Ian Botham with Peter Hayter (Collins Willow, paperback, pounds 16.99)
The latest offering from the team who produced the UK's biggest- selling sports book of all time, namely Ian Botham's autobiography, may have done itself a disservice with the chosen title. There is a Botham Report, but the value of this book for cricket lovers is the fascinating insider's story of English cricket over the past 10 years.
True to form, Botham does not shy away from attaching his name to forthright criticism of those he deplores, Raymond Illingworth in particular. His attacks on the erstwhile chairman of selectors are so frequent and so virulent that Botham must have been tempted to dedicate the work to his tabloid sparring partner. Other targets include Graham Gooch and Keith Fletcher, although Botham has at least made attempts to ensure they remain on speaking terms.
All the issues are there: from ball-tampering to dirt-in-the-pocket, England's exclusion of David Gower, Devon Malcolm's treatment in South Africa, the disastrous World Cup right up to the end of the 1997 season.
But of more lasting interest will be how a well-written book (notwithstanding an abnormal number of typographical errors) confronts some of the most fundamental problems in the English game. The tale of Philip Neville is particularly resonant. While many sports fans may be aware that both Philip and his brother Gary Neville, the Manchester United full-backs, are also accomplished cricketers, not many outside Lancashire will know just how good Philip Neville was.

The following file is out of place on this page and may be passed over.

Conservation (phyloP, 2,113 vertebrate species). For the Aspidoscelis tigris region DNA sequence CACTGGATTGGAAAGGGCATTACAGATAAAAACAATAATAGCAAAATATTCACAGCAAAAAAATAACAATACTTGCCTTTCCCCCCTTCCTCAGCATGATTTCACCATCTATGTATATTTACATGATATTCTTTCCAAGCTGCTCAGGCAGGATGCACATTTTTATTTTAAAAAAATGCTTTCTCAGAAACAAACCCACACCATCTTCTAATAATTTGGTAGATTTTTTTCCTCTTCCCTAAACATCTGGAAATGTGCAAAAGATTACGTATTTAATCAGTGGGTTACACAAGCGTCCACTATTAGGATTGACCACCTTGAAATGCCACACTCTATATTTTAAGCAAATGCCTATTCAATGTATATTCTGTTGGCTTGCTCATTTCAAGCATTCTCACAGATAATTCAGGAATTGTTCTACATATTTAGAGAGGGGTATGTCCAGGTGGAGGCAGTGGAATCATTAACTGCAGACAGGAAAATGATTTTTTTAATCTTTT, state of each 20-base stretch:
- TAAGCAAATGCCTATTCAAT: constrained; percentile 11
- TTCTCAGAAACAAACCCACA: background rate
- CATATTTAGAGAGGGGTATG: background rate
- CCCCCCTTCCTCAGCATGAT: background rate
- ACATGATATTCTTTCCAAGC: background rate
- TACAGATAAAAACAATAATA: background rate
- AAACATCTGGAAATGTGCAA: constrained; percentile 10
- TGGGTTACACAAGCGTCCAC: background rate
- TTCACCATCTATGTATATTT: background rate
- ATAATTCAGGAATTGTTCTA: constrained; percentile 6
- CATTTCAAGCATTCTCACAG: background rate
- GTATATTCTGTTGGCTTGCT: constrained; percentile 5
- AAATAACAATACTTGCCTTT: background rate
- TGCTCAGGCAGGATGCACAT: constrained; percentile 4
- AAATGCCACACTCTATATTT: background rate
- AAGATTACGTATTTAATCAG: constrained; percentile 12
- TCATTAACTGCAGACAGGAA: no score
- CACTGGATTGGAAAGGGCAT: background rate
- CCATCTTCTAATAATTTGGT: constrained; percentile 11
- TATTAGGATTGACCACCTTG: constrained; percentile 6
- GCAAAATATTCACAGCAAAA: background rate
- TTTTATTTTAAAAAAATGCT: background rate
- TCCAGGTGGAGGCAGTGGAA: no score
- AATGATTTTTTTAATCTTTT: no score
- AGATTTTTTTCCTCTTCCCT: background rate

The highest-ever score by a Lancashire schoolboy had been John Crawley's 167, until Neville made 193 not out in 44 overs against Nottinghamshire. "Phil had the whole range of shots, was equally good in defence or attack and always appeared to have loads of time," said one witness.
Sounds like just the sort of player England have been crying out for, and now we know where he is. The financial chasm between cricket and football has recently grown so wide that our best cricketers are just not choosing cricket. In Australia, they do not have such a choice.
And it is not just football, as Liam Botham's decision to play rugby union rather than his first love, cricket, testifies. His father makes plain that he saw no viable alternative for his son from a financial point of view.
Botham's survey of administrators and players, and his own solutions to the problem, which boils down to how to beat Australia, is laudable enough. But its timing is curious. If the survey was carried out at the beginning of the season, why did he not get into print before the counties decided to reject the notion of change? Perhaps Botham could have had some influence and prevented what now looks like another four years of stagnation before the Australians return to precipitate the next crisis. As it is, Beefy will just have to content himself with the profits from an entertaining book.Reuse content